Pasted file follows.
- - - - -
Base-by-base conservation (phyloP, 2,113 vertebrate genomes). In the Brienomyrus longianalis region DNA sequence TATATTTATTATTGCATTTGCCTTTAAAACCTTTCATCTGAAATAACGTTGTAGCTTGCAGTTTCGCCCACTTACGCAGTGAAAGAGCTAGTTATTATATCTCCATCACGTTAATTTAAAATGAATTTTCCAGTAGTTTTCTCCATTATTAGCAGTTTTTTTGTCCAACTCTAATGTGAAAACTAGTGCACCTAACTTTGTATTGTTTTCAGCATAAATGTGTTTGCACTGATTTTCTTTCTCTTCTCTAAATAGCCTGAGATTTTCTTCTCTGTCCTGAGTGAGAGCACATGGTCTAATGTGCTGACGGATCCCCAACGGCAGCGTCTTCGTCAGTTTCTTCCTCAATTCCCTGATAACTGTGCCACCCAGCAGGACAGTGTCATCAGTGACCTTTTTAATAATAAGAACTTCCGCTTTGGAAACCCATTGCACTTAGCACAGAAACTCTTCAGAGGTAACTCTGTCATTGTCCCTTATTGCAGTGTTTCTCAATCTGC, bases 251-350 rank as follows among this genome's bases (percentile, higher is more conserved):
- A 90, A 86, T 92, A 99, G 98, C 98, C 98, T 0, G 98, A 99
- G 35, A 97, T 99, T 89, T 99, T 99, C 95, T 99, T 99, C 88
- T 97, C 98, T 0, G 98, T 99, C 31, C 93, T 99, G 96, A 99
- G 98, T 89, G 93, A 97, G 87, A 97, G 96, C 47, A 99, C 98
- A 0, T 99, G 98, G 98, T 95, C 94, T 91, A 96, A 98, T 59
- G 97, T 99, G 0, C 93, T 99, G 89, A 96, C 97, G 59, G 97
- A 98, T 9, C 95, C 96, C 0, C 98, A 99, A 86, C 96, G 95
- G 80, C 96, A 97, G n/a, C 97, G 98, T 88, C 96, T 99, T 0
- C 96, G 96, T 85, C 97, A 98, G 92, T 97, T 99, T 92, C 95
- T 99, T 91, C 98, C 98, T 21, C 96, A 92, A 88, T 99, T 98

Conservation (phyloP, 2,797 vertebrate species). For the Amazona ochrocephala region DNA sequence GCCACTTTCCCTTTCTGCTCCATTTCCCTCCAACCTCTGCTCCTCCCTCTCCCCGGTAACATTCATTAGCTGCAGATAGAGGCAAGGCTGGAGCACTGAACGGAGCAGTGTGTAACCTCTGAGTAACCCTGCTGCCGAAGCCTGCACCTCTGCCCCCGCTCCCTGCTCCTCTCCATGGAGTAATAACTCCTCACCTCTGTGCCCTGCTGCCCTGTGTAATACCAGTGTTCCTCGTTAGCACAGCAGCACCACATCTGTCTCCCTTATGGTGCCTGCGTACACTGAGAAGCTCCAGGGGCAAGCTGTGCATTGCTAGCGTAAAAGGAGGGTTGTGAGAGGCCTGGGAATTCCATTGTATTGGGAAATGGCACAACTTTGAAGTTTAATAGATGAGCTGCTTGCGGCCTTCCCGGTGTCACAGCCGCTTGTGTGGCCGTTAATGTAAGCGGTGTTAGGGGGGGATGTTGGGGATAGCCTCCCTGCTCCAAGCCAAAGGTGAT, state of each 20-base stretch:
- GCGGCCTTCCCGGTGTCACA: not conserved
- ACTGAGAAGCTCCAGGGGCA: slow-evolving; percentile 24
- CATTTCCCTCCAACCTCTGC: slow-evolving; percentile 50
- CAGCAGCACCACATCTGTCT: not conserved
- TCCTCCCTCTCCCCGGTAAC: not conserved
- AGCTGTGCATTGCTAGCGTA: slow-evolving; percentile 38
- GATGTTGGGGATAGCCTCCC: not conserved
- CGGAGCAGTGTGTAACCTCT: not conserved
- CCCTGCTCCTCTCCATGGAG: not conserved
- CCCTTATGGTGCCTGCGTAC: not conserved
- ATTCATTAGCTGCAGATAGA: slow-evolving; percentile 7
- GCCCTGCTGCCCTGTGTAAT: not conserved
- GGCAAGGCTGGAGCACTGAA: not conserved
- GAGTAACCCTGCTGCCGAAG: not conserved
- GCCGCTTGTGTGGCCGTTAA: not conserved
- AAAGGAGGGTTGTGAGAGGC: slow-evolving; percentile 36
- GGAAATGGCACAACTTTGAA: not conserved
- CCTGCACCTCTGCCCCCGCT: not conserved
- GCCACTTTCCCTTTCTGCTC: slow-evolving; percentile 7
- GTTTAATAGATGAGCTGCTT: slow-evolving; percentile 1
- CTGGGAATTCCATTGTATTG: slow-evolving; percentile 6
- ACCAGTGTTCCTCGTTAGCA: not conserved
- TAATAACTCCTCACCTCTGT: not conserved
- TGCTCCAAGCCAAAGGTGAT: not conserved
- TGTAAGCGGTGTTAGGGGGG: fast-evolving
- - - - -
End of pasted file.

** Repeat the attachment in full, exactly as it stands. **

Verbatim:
Base-by-base conservation (phyloP, 2,113 vertebrate genomes). In the Brienomyrus longianalis region DNA sequence TATATTTATTATTGCATTTGCCTTTAAAACCTTTCATCTGAAATAACGTTGTAGCTTGCAGTTTCGCCCACTTACGCAGTGAAAGAGCTAGTTATTATATCTCCATCACGTTAATTTAAAATGAATTTTCCAGTAGTTTTCTCCATTATTAGCAGTTTTTTTGTCCAACTCTAATGTGAAAACTAGTGCACCTAACTTTGTATTGTTTTCAGCATAAATGTGTTTGCACTGATTTTCTTTCTCTTCTCTAAATAGCCTGAGATTTTCTTCTCTGTCCTGAGTGAGAGCACATGGTCTAATGTGCTGACGGATCCCCAACGGCAGCGTCTTCGTCAGTTTCTTCCTCAATTCCCTGATAACTGTGCCACCCAGCAGGACAGTGTCATCAGTGACCTTTTTAATAATAAGAACTTCCGCTTTGGAAACCCATTGCACTTAGCACAGAAACTCTTCAGAGGTAACTCTGTCATTGTCCCTTATTGCAGTGTTTCTCAATCTGC, bases 251-350 rank as follows among this genome's bases (percentile, higher is more conserved):
- A 90, A 86, T 92, A 99, G 98, C 98, C 98, T 0, G 98, A 99
- G 35, A 97, T 99, T 89, T 99, T 99, C 95, T 99, T 99, C 88
- T 97, C 98, T 0, G 98, T 99, C 31, C 93, T 99, G 96, A 99
- G 98, T 89, G 93, A 97, G 87, A 97, G 96, C 47, A 99, C 98
- A 0, T 99, G 98, G 98, T 95, C 94, T 91, A 96, A 98, T 59
- G 97, T 99, G 0, C 93, T 99, G 89, A 96, C 97, G 59, G 97
- A 98, T 9, C 95, C 96, C 0, C 98, A 99, A 86, C 96, G 95
- G 80, C 96, A 97, G n/a, C 97, G 98, T 88, C 96, T 99, T 0
- C 96, G 96, T 85, C 97, A 98, G 92, T 97, T 99, T 92, C 95
- T 99, T 91, C 98, C 98, T 21, C 96, A 92, A 88, T 99, T 98

Conservation (phyloP, 2,797 vertebrate species). For the Amazona ochrocephala region DNA sequence GCCACTTTCCCTTTCTGCTCCATTTCCCTCCAACCTCTGCTCCTCCCTCTCCCCGGTAACATTCATTAGCTGCAGATAGAGGCAAGGCTGGAGCACTGAACGGAGCAGTGTGTAACCTCTGAGTAACCCTGCTGCCGAAGCCTGCACCTCTGCCCCCGCTCCCTGCTCCTCTCCATGGAGTAATAACTCCTCACCTCTGTGCCCTGCTGCCCTGTGTAATACCAGTGTTCCTCGTTAGCACAGCAGCACCACATCTGTCTCCCTTATGGTGCCTGCGTACACTGAGAAGCTCCAGGGGCAAGCTGTGCATTGCTAGCGTAAAAGGAGGGTTGTGAGAGGCCTGGGAATTCCATTGTATTGGGAAATGGCACAACTTTGAAGTTTAATAGATGAGCTGCTTGCGGCCTTCCCGGTGTCACAGCCGCTTGTGTGGCCGTTAATGTAAGCGGTGTTAGGGGGGGATGTTGGGGATAGCCTCCCTGCTCCAAGCCAAAGGTGAT, state of each 20-base stretch:
- GCGGCCTTCCCGGTGTCACA: not conserved
- ACTGAGAAGCTCCAGGGGCA: slow-evolving; percentile 24
- CATTTCCCTCCAACCTCTGC: slow-evolving; percentile 50
- CAGCAGCACCACATCTGTCT: not conserved
- TCCTCCCTCTCCCCGGTAAC: not conserved
- AGCTGTGCATTGCTAGCGTA: slow-evolving; percentile 38
- GATGTTGGGGATAGCCTCCC: not conserved
- CGGAGCAGTGTGTAACCTCT: not conserved
- CCCTGCTCCTCTCCATGGAG: not conserved
- CCCTTATGGTGCCTGCGTAC: not conserved
- ATTCATTAGCTGCAGATAGA: slow-evolving; percentile 7
- GCCCTGCTGCCCTGTGTAAT: not conserved
- GGCAAGGCTGGAGCACTGAA: not conserved
- GAGTAACCCTGCTGCCGAAG: not conserved
- GCCGCTTGTGTGGCCGTTAA: not conserved
- AAAGGAGGGTTGTGAGAGGC: slow-evolving; percentile 36
- GGAAATGGCACAACTTTGAA: not conserved
- CCTGCACCTCTGCCCCCGCT: not conserved
- GCCACTTTCCCTTTCTGCTC: slow-evolving; percentile 7
- GTTTAATAGATGAGCTGCTT: slow-evolving; percentile 1
- CTGGGAATTCCATTGTATTG: slow-evolving; percentile 6
- ACCAGTGTTCCTCGTTAGCA: not conserved
- TAATAACTCCTCACCTCTGT: not conserved
- TGCTCCAAGCCAAAGGTGAT: not conserved
- TGTAAGCGGTGTTAGGGGGG: fast-evolving